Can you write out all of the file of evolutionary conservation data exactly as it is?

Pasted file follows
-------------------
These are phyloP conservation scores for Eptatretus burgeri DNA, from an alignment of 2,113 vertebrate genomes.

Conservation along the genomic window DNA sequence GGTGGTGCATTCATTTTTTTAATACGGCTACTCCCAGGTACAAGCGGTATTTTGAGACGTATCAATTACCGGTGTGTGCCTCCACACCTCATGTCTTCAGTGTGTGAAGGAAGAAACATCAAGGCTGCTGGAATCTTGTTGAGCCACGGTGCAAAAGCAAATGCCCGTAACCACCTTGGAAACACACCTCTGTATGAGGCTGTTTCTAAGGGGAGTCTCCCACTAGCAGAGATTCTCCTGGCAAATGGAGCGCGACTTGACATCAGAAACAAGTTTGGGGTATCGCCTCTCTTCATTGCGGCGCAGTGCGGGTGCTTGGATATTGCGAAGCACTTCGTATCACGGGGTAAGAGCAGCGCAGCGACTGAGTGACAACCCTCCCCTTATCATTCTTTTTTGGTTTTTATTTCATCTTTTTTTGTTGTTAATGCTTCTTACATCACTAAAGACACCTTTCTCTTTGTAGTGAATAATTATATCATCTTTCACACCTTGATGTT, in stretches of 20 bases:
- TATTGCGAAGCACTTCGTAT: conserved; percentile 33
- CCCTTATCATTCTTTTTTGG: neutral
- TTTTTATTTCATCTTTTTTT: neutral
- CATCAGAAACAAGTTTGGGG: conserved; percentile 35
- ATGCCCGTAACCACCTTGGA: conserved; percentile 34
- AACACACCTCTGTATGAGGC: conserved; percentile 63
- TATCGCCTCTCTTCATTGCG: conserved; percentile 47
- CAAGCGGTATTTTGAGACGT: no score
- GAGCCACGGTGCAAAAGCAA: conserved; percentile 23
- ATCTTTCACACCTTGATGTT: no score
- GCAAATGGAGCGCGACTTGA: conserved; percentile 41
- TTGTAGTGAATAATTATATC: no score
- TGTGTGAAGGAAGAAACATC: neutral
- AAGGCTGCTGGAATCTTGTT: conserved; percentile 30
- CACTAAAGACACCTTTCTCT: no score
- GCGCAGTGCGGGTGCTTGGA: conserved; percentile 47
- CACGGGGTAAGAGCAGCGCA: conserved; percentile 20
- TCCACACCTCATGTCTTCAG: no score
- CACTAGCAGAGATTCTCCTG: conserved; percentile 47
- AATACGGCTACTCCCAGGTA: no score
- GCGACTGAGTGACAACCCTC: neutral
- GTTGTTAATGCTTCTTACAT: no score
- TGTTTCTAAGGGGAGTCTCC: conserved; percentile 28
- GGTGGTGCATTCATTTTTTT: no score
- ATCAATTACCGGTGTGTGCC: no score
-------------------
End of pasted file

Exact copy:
These are phyloP conservation scores for Eptatretus burgeri DNA, from an alignment of 2,113 vertebrate genomes.

Conservation along the genomic window DNA sequence GGTGGTGCATTCATTTTTTTAATACGGCTACTCCCAGGTACAAGCGGTATTTTGAGACGTATCAATTACCGGTGTGTGCCTCCACACCTCATGTCTTCAGTGTGTGAAGGAAGAAACATCAAGGCTGCTGGAATCTTGTTGAGCCACGGTGCAAAAGCAAATGCCCGTAACCACCTTGGAAACACACCTCTGTATGAGGCTGTTTCTAAGGGGAGTCTCCCACTAGCAGAGATTCTCCTGGCAAATGGAGCGCGACTTGACATCAGAAACAAGTTTGGGGTATCGCCTCTCTTCATTGCGGCGCAGTGCGGGTGCTTGGATATTGCGAAGCACTTCGTATCACGGGGTAAGAGCAGCGCAGCGACTGAGTGACAACCCTCCCCTTATCATTCTTTTTTGGTTTTTATTTCATCTTTTTTTGTTGTTAATGCTTCTTACATCACTAAAGACACCTTTCTCTTTGTAGTGAATAATTATATCATCTTTCACACCTTGATGTT, in stretches of 20 bases:
- TATTGCGAAGCACTTCGTAT: conserved; percentile 33
- CCCTTATCATTCTTTTTTGG: neutral
- TTTTTATTTCATCTTTTTTT: neutral
- CATCAGAAACAAGTTTGGGG: conserved; percentile 35
- ATGCCCGTAACCACCTTGGA: conserved; percentile 34
- AACACACCTCTGTATGAGGC: conserved; percentile 63
- TATCGCCTCTCTTCATTGCG: conserved; percentile 47
- CAAGCGGTATTTTGAGACGT: no score
- GAGCCACGGTGCAAAAGCAA: conserved; percentile 23
- ATCTTTCACACCTTGATGTT: no score
- GCAAATGGAGCGCGACTTGA: conserved; percentile 41
- TTGTAGTGAATAATTATATC: no score
- TGTGTGAAGGAAGAAACATC: neutral
- AAGGCTGCTGGAATCTTGTT: conserved; percentile 30
- CACTAAAGACACCTTTCTCT: no score
- GCGCAGTGCGGGTGCTTGGA: conserved; percentile 47
- CACGGGGTAAGAGCAGCGCA: conserved; percentile 20
- TCCACACCTCATGTCTTCAG: no score
- CACTAGCAGAGATTCTCCTG: conserved; percentile 47
- AATACGGCTACTCCCAGGTA: no score
- GCGACTGAGTGACAACCCTC: neutral
- GTTGTTAATGCTTCTTACAT: no score
- TGTTTCTAAGGGGAGTCTCC: conserved; percentile 28
- GGTGGTGCATTCATTTTTTT: no score
- ATCAATTACCGGTGTGTGCC: no score